The 2016 season kicks off with a 1970’s cult favourite making its Sydney debut for Mardi Gras (The Ritz), followed by plays from Russia (The Cherry Orchard), America (The Heidi Chronicles), England (House of Games) and Germany (Marat/Sade), plus revivals of two contemporary Australian works (That Eye, The Sky and Summer Rain).
These ‘big cast’ plays, which include the Australian premiere of a new play by Richard Bean (One Man, Two Guvnors), cover some of the seminal political, social and theatrical movements of the 20th century, embracing everything from madcap farce to magic-realism to sexy noir-thriller.
We’re fulfilling our brief to give both emerging and established artists – actors, directors, designers and technical crew – the chance to display their work, stretch their skills and have their talents seen and appreciated, priding ourselves on being a stepping-stone to working on the broader independent scene and the professional stages of Sydney.
The directorial team for 2016 includes Artistic Director Louise Fisher (Mother Clap’s Molly House, Harvest, Enron) and Alice Livingstone (The Real Thing, Privates on Parade, Top Girls), plus two set designers Barry French and David Marshall-Martin are going to be stretching their directorial wings.
We welcome back David Burrowes (The School for Scandal) and present the New Theatre debuts of 2015 NIDA Directors’ Course graduate Clemence Williams and experienced independent director Christopher Hurrell. With something for everyone and all ages, it’s going to be a spectacular year!
9 February – 5 March
Presented in association with the Sydney Gay & Lesbian Mardi Gras Festival, The Ritz marked Terrence McNally’s Broadway breakthrough and was subsequently adapted into a romp of a movie that quickly earned cult status. This madcap farce, written at the height of the gay sexual revolution before AIDS changed the world, offers a glimpse of a lifestyle both hedonistic and celebratory, when anything seemed possible. Director: David Marshall-Martin
That Eye, The Sky
15 March – 16 April
Adapted by Justin Monjo and Richard Roxburgh, from the novel by Tim Winton, That Eye, The Sky is about a young boy’s experiences of love, loss, faith and family has been adapted into an evocative piece of theatrical magic-realism embracing the author’s rich colloquial language and infused with humour, spirituality and humanity. Director: David Burrowes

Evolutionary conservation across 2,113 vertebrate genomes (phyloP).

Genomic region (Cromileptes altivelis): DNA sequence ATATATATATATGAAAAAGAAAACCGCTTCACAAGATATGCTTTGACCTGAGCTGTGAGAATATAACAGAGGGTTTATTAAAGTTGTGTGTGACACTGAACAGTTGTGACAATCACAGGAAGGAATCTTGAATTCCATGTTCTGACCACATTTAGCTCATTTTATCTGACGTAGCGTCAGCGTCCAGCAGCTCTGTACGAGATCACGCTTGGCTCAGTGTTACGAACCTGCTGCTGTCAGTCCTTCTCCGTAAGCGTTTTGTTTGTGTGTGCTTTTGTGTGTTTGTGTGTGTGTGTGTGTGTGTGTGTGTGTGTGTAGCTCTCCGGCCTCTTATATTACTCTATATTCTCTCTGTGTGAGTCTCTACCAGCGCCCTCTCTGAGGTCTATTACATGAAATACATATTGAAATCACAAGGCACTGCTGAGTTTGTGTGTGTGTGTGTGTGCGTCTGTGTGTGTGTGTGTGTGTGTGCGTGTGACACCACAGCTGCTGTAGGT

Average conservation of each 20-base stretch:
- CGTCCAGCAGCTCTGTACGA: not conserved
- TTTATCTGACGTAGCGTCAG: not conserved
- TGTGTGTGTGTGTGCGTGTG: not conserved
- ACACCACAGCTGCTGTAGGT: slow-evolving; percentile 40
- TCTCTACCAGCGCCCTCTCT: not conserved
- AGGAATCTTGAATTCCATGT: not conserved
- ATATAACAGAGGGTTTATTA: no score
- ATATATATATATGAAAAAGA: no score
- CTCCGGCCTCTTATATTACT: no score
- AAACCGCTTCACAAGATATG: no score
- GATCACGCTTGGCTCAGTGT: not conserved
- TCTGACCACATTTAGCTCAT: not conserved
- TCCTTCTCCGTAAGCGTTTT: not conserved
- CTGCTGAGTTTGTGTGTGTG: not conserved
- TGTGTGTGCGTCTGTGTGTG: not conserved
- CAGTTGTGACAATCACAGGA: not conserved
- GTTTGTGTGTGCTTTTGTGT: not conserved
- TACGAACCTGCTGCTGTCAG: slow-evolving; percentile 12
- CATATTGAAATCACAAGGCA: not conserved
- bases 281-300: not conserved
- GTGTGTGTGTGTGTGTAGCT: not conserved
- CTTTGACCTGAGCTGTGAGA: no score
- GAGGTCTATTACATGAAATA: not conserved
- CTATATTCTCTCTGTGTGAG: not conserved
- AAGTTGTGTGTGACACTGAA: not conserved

The Cherry Orchard
26 April – 28 May
In David Mamet’s bold adaptation, characterised by his distinctive sardonic tone, edgy rapid-fire dialogue and manipulative characters, we come to see the play in totally new and surprising ways through an audacious exposition of frustrated sexuality. Ranevskaya is a clever woman made ridiculous by love for a scoundrel, while her daughters are attracted to men who are incapable of commitment. Director: Clemence Williams
The Heidi Chronicles
7 June – 9 July
A coming-of-age story that charts the evolution of the ‘baby boomer’ generation who rebelled in the 1960s, became the ‘me-generation’ of the 1970s and embraced ‘greed is good’ in the 1980s. Wendy Wasserstein’s funny, touching, insightful elegy for her own lost generation and their often fraught relationship with feminism broke new ground in the presentation of women’s stories on stage and won the 1989 Tony Award for Best Play and Pulitzer Prize for Drama. Director: Alice Livingstone
House of Games
9 August – 10 September
Psychoanalyst Margaret Ford, the author of a best-seller on compulsive behaviour, compromises her professional reputation when she offers to help one of her patients settle his gambling debts. In an Australian premiere, playwright Richard Bean has taken the cult film written and directed by David Mamet, which won the Best Film and Best Screenplay awards at the 1987 Venice Film Festival, and created a taut, funny and sexy noir-thriller about obsession and the lengths we go to get what we desire. Director: Louise Fischer
Marat / Sade
4 October – 5 November
Peter Weiss embraced the theatrical devices of pioneers such as Artaud and Brecht to present a bawdy, bloody, unrelenting political parable, pitting Marat’s socialist philosophy of equality and freedom from oppression against Sade’s rampant anarchic individualism, questioning class struggle and asking where true revolution lies: by changing society or changing the individual? Director: Barry French
15 November – 17 December
Nick Enright and Terence Clarke’s charming musical celebrates the vaudeville troupes which travelled outback Australia in the 1930s and 40s and the tight-knit rural communities they entertained. With a delightful score referencing both Hollywood and Australian musical traditions, and a light-hearted, laconic script, Summer Rain is the perfect way to end the year. Director: Christopher Hurrell
Tickets are now on sale for all shows. For more information, visit: www.newtheatre.org.au for details.
Image: That Eye, The Sky – photo by Richard Hedger